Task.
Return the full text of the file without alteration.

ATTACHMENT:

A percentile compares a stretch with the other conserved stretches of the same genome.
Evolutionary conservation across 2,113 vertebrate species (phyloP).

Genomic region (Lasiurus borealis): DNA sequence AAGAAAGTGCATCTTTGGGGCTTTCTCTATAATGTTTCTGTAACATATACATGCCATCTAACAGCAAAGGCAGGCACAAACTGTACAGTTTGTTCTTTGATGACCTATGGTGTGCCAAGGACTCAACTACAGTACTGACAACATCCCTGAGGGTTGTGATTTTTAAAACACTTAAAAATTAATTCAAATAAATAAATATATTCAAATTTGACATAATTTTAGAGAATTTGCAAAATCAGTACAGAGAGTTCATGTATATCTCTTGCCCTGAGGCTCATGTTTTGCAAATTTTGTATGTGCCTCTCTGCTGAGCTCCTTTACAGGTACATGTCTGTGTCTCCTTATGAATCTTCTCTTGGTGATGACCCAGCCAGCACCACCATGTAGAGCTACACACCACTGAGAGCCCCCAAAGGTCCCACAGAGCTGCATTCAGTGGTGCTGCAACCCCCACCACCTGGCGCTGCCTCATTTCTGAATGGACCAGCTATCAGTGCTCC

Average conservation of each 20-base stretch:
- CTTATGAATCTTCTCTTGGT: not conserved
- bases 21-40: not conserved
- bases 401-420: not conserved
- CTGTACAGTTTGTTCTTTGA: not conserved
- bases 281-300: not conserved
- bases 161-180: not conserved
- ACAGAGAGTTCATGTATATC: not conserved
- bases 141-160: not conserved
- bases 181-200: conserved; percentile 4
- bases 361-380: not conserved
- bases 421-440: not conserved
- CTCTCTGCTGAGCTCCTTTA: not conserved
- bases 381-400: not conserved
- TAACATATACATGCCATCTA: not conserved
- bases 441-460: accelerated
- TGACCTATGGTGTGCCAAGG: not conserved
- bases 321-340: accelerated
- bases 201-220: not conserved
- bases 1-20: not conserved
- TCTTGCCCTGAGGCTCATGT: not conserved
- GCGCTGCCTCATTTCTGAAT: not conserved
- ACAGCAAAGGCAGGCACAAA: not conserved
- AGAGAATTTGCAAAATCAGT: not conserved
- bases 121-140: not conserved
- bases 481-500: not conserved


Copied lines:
A percentile compares a stretch with the other conserved stretches of the same genome.
Evolutionary conservation across 2,113 vertebrate species (phyloP).

Genomic region (Lasiurus borealis): DNA sequence AAGAAAGTGCATCTTTGGGGCTTTCTCTATAATGTTTCTGTAACATATACATGCCATCTAACAGCAAAGGCAGGCACAAACTGTACAGTTTGTTCTTTGATGACCTATGGTGTGCCAAGGACTCAACTACAGTACTGACAACATCCCTGAGGGTTGTGATTTTTAAAACACTTAAAAATTAATTCAAATAAATAAATATATTCAAATTTGACATAATTTTAGAGAATTTGCAAAATCAGTACAGAGAGTTCATGTATATCTCTTGCCCTGAGGCTCATGTTTTGCAAATTTTGTATGTGCCTCTCTGCTGAGCTCCTTTACAGGTACATGTCTGTGTCTCCTTATGAATCTTCTCTTGGTGATGACCCAGCCAGCACCACCATGTAGAGCTACACACCACTGAGAGCCCCCAAAGGTCCCACAGAGCTGCATTCAGTGGTGCTGCAACCCCCACCACCTGGCGCTGCCTCATTTCTGAATGGACCAGCTATCAGTGCTCC

Average conservation of each 20-base stretch:
- CTTATGAATCTTCTCTTGGT: not conserved
- bases 21-40: not conserved
- bases 401-420: not conserved
- CTGTACAGTTTGTTCTTTGA: not conserved
- bases 281-300: not conserved
- bases 161-180: not conserved
- ACAGAGAGTTCATGTATATC: not conserved
- bases 141-160: not conserved
- bases 181-200: conserved; percentile 4
- bases 361-380: not conserved
- bases 421-440: not conserved
- CTCTCTGCTGAGCTCCTTTA: not conserved
- bases 381-400: not conserved
- TAACATATACATGCCATCTA: not conserved
- bases 441-460: accelerated
- TGACCTATGGTGTGCCAAGG: not conserved
- bases 321-340: accelerated
- bases 201-220: not conserved
- bases 1-20: not conserved
- TCTTGCCCTGAGGCTCATGT: not conserved
- GCGCTGCCTCATTTCTGAAT: not conserved
- ACAGCAAAGGCAGGCACAAA: not conserved
- AGAGAATTTGCAAAATCAGT: not conserved
- bases 121-140: not conserved
- bases 481-500: not conserved